Dual Enrollment FAQ
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Question 1: What is dual enrollment?
Dual enrollment is an acceleration program that allows eligible students in grades 10 through 12 to take college courses and simultaneously earn credit toward high school completion and an industry certification, or an associate or baccalaureate degree at a Florida public or eligible private institution. If approved by the College, students in grades 6 – 9 who have provided documentation to the College verifying readiness for college-level work may also participate. Dual Enrollment students are exempt from the payment of application fees, tuition, and lab fees.
Question 2: How will EFSC’s Dual Enrollment Program benefit you?
- Gives you a head-start on your college education – NO tuition and laboratory fees!
- Permits you to earn high school and college credit at the same time!
- Enables you to finish your college degree sooner!
- Saves you and your family hundreds of dollars in future college costs!
- Allows you to take challenging courses in the college environment!
Question 3: When and where may EFSC courses be taken?
Eligible students may dual enroll in EFSC courses conducted during and after school hours and during fall, spring and summer terms. Students can apply to start Dual Enrollment during those same terms, so even a mid-year start is possible. Courses may be offered at an EFSC campus, online or at the high school.
Question 4: Are there college courses/programs that may not be taken through dual enrollment?
Florida Statute 1007.271 prohibits dual enrollment in the following types of courses.
(a)Vocational preparatory & college developmental education
(b) Physical education courses that focus on a specific skill (such as golf or tennis)
(c) Recreational and leisure courses that focus on the physical execution of a skill rather than the intellectual attributes of the activity & isolated vocational courses
In addition there are other courses and programs that have eligibility criteria including, but not limited to, age and prerequisite requirements, that preclude participation by high school students. Students should speak with a high school counselor or EFSC advisor for more information.
Question 5: Do students pay tuition for courses taken through dual enrollment?
No, students who are enrolled in a dual enrollment or early admission program through a Florida College System institution or state university are exempt from the payment of tuition and fees, pursuant to s. 1009.25, F.S. The fee exemption includes application, tuition and laboratory fees for courses taken through dual enrollment.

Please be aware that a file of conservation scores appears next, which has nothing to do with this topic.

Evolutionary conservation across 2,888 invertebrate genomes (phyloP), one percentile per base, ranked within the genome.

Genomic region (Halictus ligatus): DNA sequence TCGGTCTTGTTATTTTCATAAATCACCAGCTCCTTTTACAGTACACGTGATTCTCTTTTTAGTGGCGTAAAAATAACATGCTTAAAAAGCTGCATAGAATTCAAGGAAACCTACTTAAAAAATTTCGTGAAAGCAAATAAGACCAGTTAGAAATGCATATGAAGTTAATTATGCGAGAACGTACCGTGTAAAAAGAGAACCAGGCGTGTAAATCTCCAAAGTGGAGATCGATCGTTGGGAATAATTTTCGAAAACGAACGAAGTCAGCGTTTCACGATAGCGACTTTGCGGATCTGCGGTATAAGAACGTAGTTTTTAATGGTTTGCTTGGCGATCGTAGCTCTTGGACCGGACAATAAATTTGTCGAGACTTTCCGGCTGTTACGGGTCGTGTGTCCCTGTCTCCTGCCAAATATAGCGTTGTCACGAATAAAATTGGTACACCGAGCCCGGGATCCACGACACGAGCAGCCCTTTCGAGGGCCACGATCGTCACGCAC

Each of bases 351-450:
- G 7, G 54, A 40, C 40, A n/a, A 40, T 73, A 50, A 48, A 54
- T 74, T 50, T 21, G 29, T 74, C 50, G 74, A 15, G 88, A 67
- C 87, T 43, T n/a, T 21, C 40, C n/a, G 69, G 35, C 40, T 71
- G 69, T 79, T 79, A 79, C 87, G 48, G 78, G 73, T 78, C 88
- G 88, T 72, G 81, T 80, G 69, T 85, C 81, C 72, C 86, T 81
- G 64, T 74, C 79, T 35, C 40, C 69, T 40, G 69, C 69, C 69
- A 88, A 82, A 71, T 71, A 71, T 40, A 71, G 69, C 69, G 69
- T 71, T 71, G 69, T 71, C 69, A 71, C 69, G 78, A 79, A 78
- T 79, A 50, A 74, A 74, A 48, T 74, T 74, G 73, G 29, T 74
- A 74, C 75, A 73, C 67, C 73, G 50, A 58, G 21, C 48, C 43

Question 6: How many postsecondary courses may students take each term through dual enrollment?
Students may dual enroll in up to three postsecondary courses or 11 postsecondary credits per semester. Students are limited to one course in the summer term.
Question 7: Are dual enrollment students required to pay for textbooks?
Required instructional materials are supplied free of charge.
Question 8: What are the eligibility criteria for Dual Enrollment?
- Grade-Level or Equivalent Requirement
- Public and private school participants must be first-time 10th, 11th or 12th grade students
- Home school participants must be in the equivalent of the 10th, 11th or 12th grade for the first time
- Students in grades 6 - 9 must provide documentation showing that the student has the academic foundation and maturity to be successful in college coursework.
- For questions, contact Lynn Demetriades at email@example.com or Donna C. Binninger at firstname.lastname@example.org
Cumulative unweighted high school GPA requirement
- College Placement Test Score Requirements
- College-ready reading and writing scores on the ACT, PERT, ACCUPLACER, or SAT are required for Associate in Arts, Associate in Science, and College Credit Certificate programs
- A college-ready mathematics score is NOT required
- College-ready mathematics score is required IF the student wants to dual enroll in a college math course, such as MAT 1033, MAC 1105 or MGF 1106, or participate in Early Admission.
Question 9: What are the minimum placement score requirements to achieve college-ready status in Reading, Writing and Math?
Visit the College Credit Placement Scores web page for current requirements.
Students also may check to see if a specific EFSC course has a test score or other prerequisite by going to the course description in the EFSC Catalog.
Question 10: Can students who don’t meet the Reading and/or Writing score required for Dual Enrollment take the test again?